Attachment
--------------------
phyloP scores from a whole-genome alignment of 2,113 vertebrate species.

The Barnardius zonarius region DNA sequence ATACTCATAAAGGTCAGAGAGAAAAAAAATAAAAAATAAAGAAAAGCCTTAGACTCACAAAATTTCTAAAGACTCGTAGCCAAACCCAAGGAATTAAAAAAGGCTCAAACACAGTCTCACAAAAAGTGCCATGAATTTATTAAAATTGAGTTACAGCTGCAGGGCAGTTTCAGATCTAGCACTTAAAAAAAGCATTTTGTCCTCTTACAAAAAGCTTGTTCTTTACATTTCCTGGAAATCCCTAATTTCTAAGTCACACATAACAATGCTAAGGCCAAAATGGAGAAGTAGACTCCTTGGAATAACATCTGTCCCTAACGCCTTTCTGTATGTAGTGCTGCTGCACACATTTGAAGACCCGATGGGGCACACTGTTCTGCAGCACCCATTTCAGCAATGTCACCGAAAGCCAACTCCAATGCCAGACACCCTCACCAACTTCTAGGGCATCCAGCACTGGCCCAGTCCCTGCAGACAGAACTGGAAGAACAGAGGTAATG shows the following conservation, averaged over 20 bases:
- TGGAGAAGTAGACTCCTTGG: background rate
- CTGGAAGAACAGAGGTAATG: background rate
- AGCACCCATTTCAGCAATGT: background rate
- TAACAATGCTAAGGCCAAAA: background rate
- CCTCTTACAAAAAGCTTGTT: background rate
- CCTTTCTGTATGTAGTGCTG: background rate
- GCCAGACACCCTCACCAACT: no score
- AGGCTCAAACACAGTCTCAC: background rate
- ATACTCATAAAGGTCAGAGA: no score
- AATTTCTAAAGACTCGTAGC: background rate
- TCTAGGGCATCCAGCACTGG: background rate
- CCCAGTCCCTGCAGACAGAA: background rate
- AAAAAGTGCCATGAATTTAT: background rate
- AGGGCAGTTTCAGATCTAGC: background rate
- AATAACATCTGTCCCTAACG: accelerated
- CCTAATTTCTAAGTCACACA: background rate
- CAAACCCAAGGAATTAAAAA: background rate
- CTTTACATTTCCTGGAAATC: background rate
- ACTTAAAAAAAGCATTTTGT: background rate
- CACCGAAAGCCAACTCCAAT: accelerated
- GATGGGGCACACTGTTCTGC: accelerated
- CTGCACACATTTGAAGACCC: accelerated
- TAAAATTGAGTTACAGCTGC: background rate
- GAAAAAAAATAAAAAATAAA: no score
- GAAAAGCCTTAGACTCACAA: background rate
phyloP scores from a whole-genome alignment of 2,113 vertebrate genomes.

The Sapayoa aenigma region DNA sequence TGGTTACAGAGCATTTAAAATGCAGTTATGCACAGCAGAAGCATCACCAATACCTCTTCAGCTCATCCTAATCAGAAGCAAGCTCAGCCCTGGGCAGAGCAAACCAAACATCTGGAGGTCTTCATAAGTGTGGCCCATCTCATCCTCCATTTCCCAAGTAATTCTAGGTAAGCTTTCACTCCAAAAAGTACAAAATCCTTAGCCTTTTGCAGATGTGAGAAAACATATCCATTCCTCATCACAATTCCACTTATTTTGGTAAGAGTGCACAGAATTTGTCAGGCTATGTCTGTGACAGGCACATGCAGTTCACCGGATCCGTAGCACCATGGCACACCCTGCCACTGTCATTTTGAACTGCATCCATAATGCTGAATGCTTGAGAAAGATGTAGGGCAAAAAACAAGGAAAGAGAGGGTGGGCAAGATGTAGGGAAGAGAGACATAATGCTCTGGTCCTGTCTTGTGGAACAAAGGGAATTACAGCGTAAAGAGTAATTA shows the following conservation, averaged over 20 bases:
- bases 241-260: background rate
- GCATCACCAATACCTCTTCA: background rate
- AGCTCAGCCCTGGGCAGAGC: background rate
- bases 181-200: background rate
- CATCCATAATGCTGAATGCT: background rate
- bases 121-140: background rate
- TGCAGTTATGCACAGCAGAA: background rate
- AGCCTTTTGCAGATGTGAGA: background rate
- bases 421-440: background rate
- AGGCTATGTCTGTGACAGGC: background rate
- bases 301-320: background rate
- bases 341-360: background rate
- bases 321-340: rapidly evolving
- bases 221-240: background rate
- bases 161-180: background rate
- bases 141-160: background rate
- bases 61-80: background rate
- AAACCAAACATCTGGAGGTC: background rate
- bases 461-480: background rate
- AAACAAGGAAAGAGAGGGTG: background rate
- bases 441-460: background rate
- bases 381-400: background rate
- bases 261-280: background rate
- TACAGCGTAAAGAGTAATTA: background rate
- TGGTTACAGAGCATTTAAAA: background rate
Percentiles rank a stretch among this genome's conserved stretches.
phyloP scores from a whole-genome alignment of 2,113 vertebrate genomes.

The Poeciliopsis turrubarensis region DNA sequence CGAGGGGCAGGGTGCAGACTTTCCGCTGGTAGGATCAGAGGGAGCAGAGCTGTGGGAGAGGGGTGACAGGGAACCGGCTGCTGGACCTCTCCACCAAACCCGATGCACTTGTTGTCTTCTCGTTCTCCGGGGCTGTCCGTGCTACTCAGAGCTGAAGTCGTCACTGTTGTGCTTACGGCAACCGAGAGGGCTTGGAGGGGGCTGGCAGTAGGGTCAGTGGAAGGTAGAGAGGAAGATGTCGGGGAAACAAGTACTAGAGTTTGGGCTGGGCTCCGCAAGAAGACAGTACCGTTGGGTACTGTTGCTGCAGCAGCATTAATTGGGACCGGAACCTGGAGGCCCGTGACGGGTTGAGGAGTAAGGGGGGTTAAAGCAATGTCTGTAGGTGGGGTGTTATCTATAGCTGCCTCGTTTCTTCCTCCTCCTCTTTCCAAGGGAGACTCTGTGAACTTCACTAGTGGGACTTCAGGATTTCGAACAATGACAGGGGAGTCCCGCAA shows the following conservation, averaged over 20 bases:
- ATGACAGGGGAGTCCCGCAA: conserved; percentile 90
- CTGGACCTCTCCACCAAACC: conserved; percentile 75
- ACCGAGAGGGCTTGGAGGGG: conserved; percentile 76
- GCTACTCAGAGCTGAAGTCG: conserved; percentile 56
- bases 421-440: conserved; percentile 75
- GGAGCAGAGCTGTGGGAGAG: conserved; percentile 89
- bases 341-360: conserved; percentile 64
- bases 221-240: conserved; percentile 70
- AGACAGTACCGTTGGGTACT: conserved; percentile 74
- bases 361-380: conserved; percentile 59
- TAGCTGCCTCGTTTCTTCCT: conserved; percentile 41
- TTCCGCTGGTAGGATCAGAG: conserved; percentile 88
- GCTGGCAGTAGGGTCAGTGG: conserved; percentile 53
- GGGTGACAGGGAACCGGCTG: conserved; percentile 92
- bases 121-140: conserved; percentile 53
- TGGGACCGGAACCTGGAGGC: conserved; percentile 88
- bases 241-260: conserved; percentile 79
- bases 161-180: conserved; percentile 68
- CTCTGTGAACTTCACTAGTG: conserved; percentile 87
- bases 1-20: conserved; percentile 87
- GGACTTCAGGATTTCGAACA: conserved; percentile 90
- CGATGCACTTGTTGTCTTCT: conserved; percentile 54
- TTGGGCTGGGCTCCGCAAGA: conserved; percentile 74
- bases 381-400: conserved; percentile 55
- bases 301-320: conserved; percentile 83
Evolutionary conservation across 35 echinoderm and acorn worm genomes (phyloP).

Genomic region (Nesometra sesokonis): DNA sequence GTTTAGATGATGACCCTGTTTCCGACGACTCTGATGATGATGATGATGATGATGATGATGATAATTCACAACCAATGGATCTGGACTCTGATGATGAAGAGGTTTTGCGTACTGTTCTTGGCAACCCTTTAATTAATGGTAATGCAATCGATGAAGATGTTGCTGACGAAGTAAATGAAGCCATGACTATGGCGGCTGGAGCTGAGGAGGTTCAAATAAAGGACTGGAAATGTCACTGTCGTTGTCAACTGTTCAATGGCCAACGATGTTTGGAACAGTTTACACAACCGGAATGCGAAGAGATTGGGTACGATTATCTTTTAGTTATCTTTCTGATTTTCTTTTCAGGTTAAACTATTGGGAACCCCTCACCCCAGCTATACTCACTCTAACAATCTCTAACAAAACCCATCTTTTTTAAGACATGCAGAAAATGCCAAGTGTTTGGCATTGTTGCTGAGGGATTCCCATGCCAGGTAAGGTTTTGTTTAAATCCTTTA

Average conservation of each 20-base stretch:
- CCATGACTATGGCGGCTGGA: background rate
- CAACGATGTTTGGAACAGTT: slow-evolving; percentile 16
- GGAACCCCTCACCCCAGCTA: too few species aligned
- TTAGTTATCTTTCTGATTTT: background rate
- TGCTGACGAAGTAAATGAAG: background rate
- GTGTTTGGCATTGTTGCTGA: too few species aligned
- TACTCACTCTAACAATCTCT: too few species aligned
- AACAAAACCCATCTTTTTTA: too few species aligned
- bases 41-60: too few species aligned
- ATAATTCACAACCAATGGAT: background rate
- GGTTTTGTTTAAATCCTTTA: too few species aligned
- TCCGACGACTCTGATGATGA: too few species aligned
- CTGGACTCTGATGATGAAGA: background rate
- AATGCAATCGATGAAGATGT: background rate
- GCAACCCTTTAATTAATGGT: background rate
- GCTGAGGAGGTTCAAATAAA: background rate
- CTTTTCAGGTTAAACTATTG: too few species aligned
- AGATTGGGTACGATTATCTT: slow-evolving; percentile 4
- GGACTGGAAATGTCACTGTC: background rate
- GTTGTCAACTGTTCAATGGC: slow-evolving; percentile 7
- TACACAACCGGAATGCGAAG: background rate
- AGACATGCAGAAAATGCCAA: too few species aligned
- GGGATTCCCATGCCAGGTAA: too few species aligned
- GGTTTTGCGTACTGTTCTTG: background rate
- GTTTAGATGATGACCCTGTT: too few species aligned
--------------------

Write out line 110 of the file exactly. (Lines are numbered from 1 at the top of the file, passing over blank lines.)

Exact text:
- GTTTAGATGATGACCCTGTT: too few species aligned